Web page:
Ryanair, the no-frills European airline that was the first to introduce fees for everything from luggage check-in to telephone reservations to using credit or debit cards to pay for a ticket, is now talking with Boeing about designing aircraft with standing room. This brilliant move would allow Ryanair to squeeze in more passengers per flight.
The idea would see standing passengers strapped to stools during take-off and landing, allowing Ryanair to fly up to 50 per cent more travelers per flight. Spring Airlines, which calls itself China's first low-cost airline, is also considering this tactic.
Any such move would need approval from local aviation authorities. Here in the United States, regulations would not allow standing room. "The regulations ... are very specific, said Les Dorr, spokesman for the U.S. Federal Aviation Administration. "Everybody above the age of 2 has to have a seat or a berth."
Even if this particular idea doesn't end up passing the smell test, Ryanair continues spewing out unique ways to increase revenue. For example, CEO Michael O'Leary recently has suggested that #1, he might start charging more for overweight passengers or #2, he might make people pay to use the toilet. Given that the latter idea would heavily undercut in-flight beverage sales, it appears highly likely that the revenue-savvy O'Leary was merely tossing out #2 as a publicity stunt.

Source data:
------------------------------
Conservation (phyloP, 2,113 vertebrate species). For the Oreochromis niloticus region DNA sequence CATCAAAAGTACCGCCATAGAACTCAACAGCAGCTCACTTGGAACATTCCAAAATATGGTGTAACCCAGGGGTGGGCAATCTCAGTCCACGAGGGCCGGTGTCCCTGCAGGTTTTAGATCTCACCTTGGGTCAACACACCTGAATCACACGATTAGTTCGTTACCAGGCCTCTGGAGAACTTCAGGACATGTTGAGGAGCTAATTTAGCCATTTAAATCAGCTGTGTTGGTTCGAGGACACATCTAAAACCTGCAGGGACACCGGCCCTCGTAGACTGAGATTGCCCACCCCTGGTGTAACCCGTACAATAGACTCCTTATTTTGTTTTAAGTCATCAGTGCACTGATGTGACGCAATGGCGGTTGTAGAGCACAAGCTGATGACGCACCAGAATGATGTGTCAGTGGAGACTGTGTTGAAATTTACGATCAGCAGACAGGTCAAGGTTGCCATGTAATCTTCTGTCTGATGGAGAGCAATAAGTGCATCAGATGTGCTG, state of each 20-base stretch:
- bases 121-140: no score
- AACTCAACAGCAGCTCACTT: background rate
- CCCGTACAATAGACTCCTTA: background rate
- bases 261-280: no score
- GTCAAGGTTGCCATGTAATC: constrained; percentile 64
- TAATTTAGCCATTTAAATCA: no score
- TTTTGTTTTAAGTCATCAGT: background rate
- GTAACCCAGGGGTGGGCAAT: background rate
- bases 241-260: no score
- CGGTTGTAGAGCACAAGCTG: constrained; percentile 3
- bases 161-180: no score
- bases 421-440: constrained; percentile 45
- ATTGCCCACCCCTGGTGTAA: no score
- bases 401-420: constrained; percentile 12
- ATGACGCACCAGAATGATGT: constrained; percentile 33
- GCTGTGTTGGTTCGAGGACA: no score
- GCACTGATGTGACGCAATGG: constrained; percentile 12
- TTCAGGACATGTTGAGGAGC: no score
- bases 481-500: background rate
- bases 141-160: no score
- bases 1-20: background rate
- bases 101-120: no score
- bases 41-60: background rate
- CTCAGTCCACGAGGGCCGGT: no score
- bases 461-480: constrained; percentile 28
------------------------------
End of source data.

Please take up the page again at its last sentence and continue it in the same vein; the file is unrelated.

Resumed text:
Still, you can't poo-poo everything O'Leary says. After all, he said passengers would start paying for online check-in in 2009, and voila, in May, it came to pass. Ryanair now charges five pounds for customers to check in online. Of course, since Ryanair no longer has check-in desks at airports, that basically means all passengers have to add five pounds to the price of their tickets. For passengers who check in online but forget to print a boarding pass...tack on another 40 pounds for getting one at the airport.
For those of you not familiar with Ryanair, it's no fly-by-night operation. The airline was established in Ireland in 1985 and has become one of Europe's largest carriers. Flying to nearly 150 airports, Ryanair claims to be “twice the size of British Airways”, having flown 5.8 million passengers in June, compared to BA’s 2.9 million travelers over the same period. The point-to-point carrier sells its seats for next to nothing, but makes up for its low ticket prices, as you might have guessed from reading this post, by figuring out how to charge ancillary fees for everything from A to W.C.